Dürer, Adam and Eve, 1504, engraving
The Adam and Eve print shows Dürer’s avid interest in Italian Renaissance art. He traveled to Italy twice, first in
1494, then again in 1505 just after he made the print. Dürer probably intended to market the print in Italy because
the inscription on the tablet above Adam’s shoulder identifies him as a northerner. Adam’s body is nude and
muscular and has ideal proportions—it is derived from the Apollo Belvedere, which Dürer probably saw copies of on
his first trip to Italy. Eve is also shown in a way that Dürer must have felt was classical, although her thick torso is
closer to the body types of women in Venetian paintings than those in classical pieces.
Dürer’s northern background comes through in the carefully recorded details of the trees and animals. Each of the
animals has a symbolic meaning: the parrot represents wisdom, and the cat, rabbit, ox, and stag represent the four
humors (body fluids) that were thought to define personality. For example, the cat represents the choleric (angry)
person whose physiology is dominated by yellow bile. Similarly, rabbits are sanguine (happy, with blood
dominating), oxen are phlegmatic (lethargic, with phlegm dominating), and stags are melancholic (withdrawn or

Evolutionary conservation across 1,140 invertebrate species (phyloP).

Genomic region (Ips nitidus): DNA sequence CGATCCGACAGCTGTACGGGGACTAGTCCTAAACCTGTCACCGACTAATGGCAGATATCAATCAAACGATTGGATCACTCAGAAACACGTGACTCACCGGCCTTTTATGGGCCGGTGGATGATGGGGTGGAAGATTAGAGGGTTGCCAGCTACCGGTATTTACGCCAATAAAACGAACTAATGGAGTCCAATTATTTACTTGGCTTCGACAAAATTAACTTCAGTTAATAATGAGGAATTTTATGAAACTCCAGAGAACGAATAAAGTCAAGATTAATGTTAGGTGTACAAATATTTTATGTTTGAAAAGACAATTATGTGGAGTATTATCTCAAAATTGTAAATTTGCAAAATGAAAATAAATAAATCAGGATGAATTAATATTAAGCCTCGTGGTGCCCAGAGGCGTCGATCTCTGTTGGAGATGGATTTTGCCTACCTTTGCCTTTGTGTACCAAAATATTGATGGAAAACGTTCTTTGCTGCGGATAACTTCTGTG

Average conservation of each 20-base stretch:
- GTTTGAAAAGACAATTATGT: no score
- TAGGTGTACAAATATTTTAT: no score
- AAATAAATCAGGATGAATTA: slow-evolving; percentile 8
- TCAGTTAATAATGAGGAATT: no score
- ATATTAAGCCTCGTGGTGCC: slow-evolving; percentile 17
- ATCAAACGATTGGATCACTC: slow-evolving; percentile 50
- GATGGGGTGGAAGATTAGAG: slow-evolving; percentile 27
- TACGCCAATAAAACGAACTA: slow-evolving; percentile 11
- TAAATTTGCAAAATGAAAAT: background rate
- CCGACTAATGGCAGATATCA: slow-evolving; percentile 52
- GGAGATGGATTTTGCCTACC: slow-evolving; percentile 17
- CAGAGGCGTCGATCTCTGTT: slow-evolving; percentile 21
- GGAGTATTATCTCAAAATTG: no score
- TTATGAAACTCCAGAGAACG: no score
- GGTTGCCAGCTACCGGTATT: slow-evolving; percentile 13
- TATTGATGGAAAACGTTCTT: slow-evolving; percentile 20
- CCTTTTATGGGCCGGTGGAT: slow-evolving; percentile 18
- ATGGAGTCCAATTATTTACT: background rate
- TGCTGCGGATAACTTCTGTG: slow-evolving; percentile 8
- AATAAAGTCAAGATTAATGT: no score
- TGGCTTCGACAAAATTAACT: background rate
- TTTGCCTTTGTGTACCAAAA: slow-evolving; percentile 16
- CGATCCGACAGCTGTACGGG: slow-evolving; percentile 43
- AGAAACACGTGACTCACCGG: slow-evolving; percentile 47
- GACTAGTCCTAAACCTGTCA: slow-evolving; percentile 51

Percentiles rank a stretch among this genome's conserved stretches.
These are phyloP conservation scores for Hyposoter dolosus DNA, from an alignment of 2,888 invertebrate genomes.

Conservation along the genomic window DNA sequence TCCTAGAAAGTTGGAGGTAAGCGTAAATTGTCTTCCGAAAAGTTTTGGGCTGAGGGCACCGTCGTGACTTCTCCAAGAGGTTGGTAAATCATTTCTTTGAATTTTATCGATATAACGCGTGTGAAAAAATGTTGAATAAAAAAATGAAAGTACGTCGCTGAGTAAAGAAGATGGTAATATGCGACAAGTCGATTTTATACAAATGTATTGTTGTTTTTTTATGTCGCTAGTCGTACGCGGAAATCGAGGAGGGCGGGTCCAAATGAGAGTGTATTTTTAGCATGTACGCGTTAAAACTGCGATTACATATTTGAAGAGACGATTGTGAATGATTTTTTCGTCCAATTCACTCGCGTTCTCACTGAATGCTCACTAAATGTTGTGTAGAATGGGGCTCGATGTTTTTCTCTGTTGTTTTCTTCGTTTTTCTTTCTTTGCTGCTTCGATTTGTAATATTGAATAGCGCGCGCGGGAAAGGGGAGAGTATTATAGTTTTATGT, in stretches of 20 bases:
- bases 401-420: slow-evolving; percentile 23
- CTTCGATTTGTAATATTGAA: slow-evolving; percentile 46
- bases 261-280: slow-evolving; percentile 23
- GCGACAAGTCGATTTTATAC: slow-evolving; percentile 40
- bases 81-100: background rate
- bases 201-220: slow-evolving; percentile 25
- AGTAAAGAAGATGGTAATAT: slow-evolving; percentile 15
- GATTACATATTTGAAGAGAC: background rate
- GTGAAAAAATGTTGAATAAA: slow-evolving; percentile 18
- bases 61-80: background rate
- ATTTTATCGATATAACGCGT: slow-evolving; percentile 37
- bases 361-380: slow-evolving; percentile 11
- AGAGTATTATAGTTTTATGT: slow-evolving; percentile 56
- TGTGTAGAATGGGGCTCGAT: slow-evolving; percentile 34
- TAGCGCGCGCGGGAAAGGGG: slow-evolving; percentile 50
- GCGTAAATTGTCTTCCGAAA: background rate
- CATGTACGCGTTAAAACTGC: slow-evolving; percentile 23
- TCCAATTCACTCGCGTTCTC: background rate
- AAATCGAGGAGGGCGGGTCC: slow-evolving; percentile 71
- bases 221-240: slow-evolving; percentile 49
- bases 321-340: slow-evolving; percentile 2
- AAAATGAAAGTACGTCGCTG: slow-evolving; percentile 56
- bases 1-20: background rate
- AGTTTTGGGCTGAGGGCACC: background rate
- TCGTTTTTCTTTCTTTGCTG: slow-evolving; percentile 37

thoughtful, with black bile dominating). According to Renaissance medicine, perfect health occurs when the humors
are in balance—just as the animals were all in harmony in Paradise before Adam took the forbidden fruit.
In 1517, Martin Luther posted his Ninety-Five Theses against abuses in the Catholic Church and the papacy. This act
of defiance marked the beginning of the Protestant Reformation, although discontent with the Catholic Church had
been mounting for years. Germany was torn by the Reformation, with many of the cities turning to Luther’s ideas
only after much soul-searching and conflict. Dürer was caught up in this conflict; his early work was often done with
a Catholic audience in mind (he was not very devout himself then); after 1517 he became convinced of Luther’s ideas
and several of his paintings and prints show his Lutheran sympathies. The Reformation had a decisive effect on art
in northern Europe. Those areas that remained Catholic continued to commission large-scale religious sculpture and
painted altarpieces. But in Protestant areas, a wave of iconoclasm led to the destruction of images, which the
reformers felt led to idolatry and misuse by the common people. Smaller religious images, especially works that told
biblical stories, were more acceptable, because uneducated people would not mistakenly pray to such images. With
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